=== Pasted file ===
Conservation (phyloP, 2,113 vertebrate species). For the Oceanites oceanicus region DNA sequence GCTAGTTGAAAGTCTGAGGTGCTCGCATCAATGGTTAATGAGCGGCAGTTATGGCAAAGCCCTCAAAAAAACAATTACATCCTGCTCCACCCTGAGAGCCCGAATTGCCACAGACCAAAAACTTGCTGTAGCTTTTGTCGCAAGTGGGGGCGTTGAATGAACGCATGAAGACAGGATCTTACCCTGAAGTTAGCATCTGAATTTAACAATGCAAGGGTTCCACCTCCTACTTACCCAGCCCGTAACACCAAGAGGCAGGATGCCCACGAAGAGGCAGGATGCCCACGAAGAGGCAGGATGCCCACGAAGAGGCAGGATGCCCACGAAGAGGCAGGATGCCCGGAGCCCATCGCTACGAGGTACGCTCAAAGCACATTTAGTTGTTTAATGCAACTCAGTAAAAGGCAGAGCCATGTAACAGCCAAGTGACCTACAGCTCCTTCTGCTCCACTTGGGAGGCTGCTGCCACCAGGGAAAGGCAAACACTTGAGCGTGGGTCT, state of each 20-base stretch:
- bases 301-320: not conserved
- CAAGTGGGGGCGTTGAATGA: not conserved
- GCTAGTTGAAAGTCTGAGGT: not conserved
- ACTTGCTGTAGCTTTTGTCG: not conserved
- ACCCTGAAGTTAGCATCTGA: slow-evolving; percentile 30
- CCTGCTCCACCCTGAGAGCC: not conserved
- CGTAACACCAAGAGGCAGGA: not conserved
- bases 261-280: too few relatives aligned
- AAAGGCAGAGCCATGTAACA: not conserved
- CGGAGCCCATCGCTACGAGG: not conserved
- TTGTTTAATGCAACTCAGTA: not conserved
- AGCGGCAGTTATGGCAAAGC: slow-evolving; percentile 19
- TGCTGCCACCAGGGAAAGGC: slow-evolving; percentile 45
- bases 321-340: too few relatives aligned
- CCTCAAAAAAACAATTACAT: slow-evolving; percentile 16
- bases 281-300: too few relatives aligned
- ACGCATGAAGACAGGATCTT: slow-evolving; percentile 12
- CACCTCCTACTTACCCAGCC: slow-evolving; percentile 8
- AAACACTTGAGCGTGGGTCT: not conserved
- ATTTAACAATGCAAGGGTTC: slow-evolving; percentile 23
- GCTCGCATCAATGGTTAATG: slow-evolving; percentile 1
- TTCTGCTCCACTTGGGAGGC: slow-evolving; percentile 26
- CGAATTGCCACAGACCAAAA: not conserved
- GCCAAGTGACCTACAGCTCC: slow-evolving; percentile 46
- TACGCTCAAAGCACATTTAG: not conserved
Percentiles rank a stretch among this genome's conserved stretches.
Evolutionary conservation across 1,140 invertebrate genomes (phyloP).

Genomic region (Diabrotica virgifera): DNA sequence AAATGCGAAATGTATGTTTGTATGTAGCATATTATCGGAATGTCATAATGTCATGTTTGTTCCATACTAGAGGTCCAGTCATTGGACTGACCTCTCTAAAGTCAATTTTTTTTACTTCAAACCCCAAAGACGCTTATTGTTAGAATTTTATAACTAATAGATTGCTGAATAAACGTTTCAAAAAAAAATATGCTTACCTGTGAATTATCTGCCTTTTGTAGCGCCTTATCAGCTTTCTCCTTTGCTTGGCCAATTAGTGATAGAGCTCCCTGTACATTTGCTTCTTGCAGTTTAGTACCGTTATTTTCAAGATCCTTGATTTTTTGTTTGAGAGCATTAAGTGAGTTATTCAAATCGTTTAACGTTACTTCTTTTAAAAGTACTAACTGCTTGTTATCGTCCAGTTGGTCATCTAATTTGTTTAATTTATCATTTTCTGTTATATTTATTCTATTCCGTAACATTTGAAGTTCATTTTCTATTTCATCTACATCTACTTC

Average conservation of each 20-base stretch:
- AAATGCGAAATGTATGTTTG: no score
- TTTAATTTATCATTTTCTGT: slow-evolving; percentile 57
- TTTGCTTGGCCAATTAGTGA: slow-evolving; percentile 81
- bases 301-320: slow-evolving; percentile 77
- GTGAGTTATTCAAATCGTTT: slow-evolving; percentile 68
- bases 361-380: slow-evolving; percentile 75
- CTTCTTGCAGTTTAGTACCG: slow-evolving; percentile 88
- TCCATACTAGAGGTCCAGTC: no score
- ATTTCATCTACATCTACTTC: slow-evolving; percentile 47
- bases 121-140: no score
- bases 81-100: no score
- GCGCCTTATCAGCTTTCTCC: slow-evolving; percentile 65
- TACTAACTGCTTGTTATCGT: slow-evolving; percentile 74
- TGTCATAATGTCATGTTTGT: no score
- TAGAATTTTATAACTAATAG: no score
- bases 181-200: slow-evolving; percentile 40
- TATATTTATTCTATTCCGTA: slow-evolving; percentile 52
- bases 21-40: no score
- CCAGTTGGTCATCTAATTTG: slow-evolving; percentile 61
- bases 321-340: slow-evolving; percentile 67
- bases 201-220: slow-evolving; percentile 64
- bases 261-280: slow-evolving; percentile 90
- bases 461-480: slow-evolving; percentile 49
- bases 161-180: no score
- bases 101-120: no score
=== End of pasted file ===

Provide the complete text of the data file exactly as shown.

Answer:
Conservation (phyloP, 2,113 vertebrate species). For the Oceanites oceanicus region DNA sequence GCTAGTTGAAAGTCTGAGGTGCTCGCATCAATGGTTAATGAGCGGCAGTTATGGCAAAGCCCTCAAAAAAACAATTACATCCTGCTCCACCCTGAGAGCCCGAATTGCCACAGACCAAAAACTTGCTGTAGCTTTTGTCGCAAGTGGGGGCGTTGAATGAACGCATGAAGACAGGATCTTACCCTGAAGTTAGCATCTGAATTTAACAATGCAAGGGTTCCACCTCCTACTTACCCAGCCCGTAACACCAAGAGGCAGGATGCCCACGAAGAGGCAGGATGCCCACGAAGAGGCAGGATGCCCACGAAGAGGCAGGATGCCCACGAAGAGGCAGGATGCCCGGAGCCCATCGCTACGAGGTACGCTCAAAGCACATTTAGTTGTTTAATGCAACTCAGTAAAAGGCAGAGCCATGTAACAGCCAAGTGACCTACAGCTCCTTCTGCTCCACTTGGGAGGCTGCTGCCACCAGGGAAAGGCAAACACTTGAGCGTGGGTCT, state of each 20-base stretch:
- bases 301-320: not conserved
- CAAGTGGGGGCGTTGAATGA: not conserved
- GCTAGTTGAAAGTCTGAGGT: not conserved
- ACTTGCTGTAGCTTTTGTCG: not conserved
- ACCCTGAAGTTAGCATCTGA: slow-evolving; percentile 30
- CCTGCTCCACCCTGAGAGCC: not conserved
- CGTAACACCAAGAGGCAGGA: not conserved
- bases 261-280: too few relatives aligned
- AAAGGCAGAGCCATGTAACA: not conserved
- CGGAGCCCATCGCTACGAGG: not conserved
- TTGTTTAATGCAACTCAGTA: not conserved
- AGCGGCAGTTATGGCAAAGC: slow-evolving; percentile 19
- TGCTGCCACCAGGGAAAGGC: slow-evolving; percentile 45
- bases 321-340: too few relatives aligned
- CCTCAAAAAAACAATTACAT: slow-evolving; percentile 16
- bases 281-300: too few relatives aligned
- ACGCATGAAGACAGGATCTT: slow-evolving; percentile 12
- CACCTCCTACTTACCCAGCC: slow-evolving; percentile 8
- AAACACTTGAGCGTGGGTCT: not conserved
- ATTTAACAATGCAAGGGTTC: slow-evolving; percentile 23
- GCTCGCATCAATGGTTAATG: slow-evolving; percentile 1
- TTCTGCTCCACTTGGGAGGC: slow-evolving; percentile 26
- CGAATTGCCACAGACCAAAA: not conserved
- GCCAAGTGACCTACAGCTCC: slow-evolving; percentile 46
- TACGCTCAAAGCACATTTAG: not conserved
Percentiles rank a stretch among this genome's conserved stretches.
Evolutionary conservation across 1,140 invertebrate genomes (phyloP).

Genomic region (Diabrotica virgifera): DNA sequence AAATGCGAAATGTATGTTTGTATGTAGCATATTATCGGAATGTCATAATGTCATGTTTGTTCCATACTAGAGGTCCAGTCATTGGACTGACCTCTCTAAAGTCAATTTTTTTTACTTCAAACCCCAAAGACGCTTATTGTTAGAATTTTATAACTAATAGATTGCTGAATAAACGTTTCAAAAAAAAATATGCTTACCTGTGAATTATCTGCCTTTTGTAGCGCCTTATCAGCTTTCTCCTTTGCTTGGCCAATTAGTGATAGAGCTCCCTGTACATTTGCTTCTTGCAGTTTAGTACCGTTATTTTCAAGATCCTTGATTTTTTGTTTGAGAGCATTAAGTGAGTTATTCAAATCGTTTAACGTTACTTCTTTTAAAAGTACTAACTGCTTGTTATCGTCCAGTTGGTCATCTAATTTGTTTAATTTATCATTTTCTGTTATATTTATTCTATTCCGTAACATTTGAAGTTCATTTTCTATTTCATCTACATCTACTTC

Average conservation of each 20-base stretch:
- AAATGCGAAATGTATGTTTG: no score
- TTTAATTTATCATTTTCTGT: slow-evolving; percentile 57
- TTTGCTTGGCCAATTAGTGA: slow-evolving; percentile 81
- bases 301-320: slow-evolving; percentile 77
- GTGAGTTATTCAAATCGTTT: slow-evolving; percentile 68
- bases 361-380: slow-evolving; percentile 75
- CTTCTTGCAGTTTAGTACCG: slow-evolving; percentile 88
- TCCATACTAGAGGTCCAGTC: no score
- ATTTCATCTACATCTACTTC: slow-evolving; percentile 47
- bases 121-140: no score
- bases 81-100: no score
- GCGCCTTATCAGCTTTCTCC: slow-evolving; percentile 65
- TACTAACTGCTTGTTATCGT: slow-evolving; percentile 74
- TGTCATAATGTCATGTTTGT: no score
- TAGAATTTTATAACTAATAG: no score
- bases 181-200: slow-evolving; percentile 40
- TATATTTATTCTATTCCGTA: slow-evolving; percentile 52
- bases 21-40: no score
- CCAGTTGGTCATCTAATTTG: slow-evolving; percentile 61
- bases 321-340: slow-evolving; percentile 67
- bases 201-220: slow-evolving; percentile 64
- bases 261-280: slow-evolving; percentile 90
- bases 461-480: slow-evolving; percentile 49
- bases 161-180: no score
- bases 101-120: no score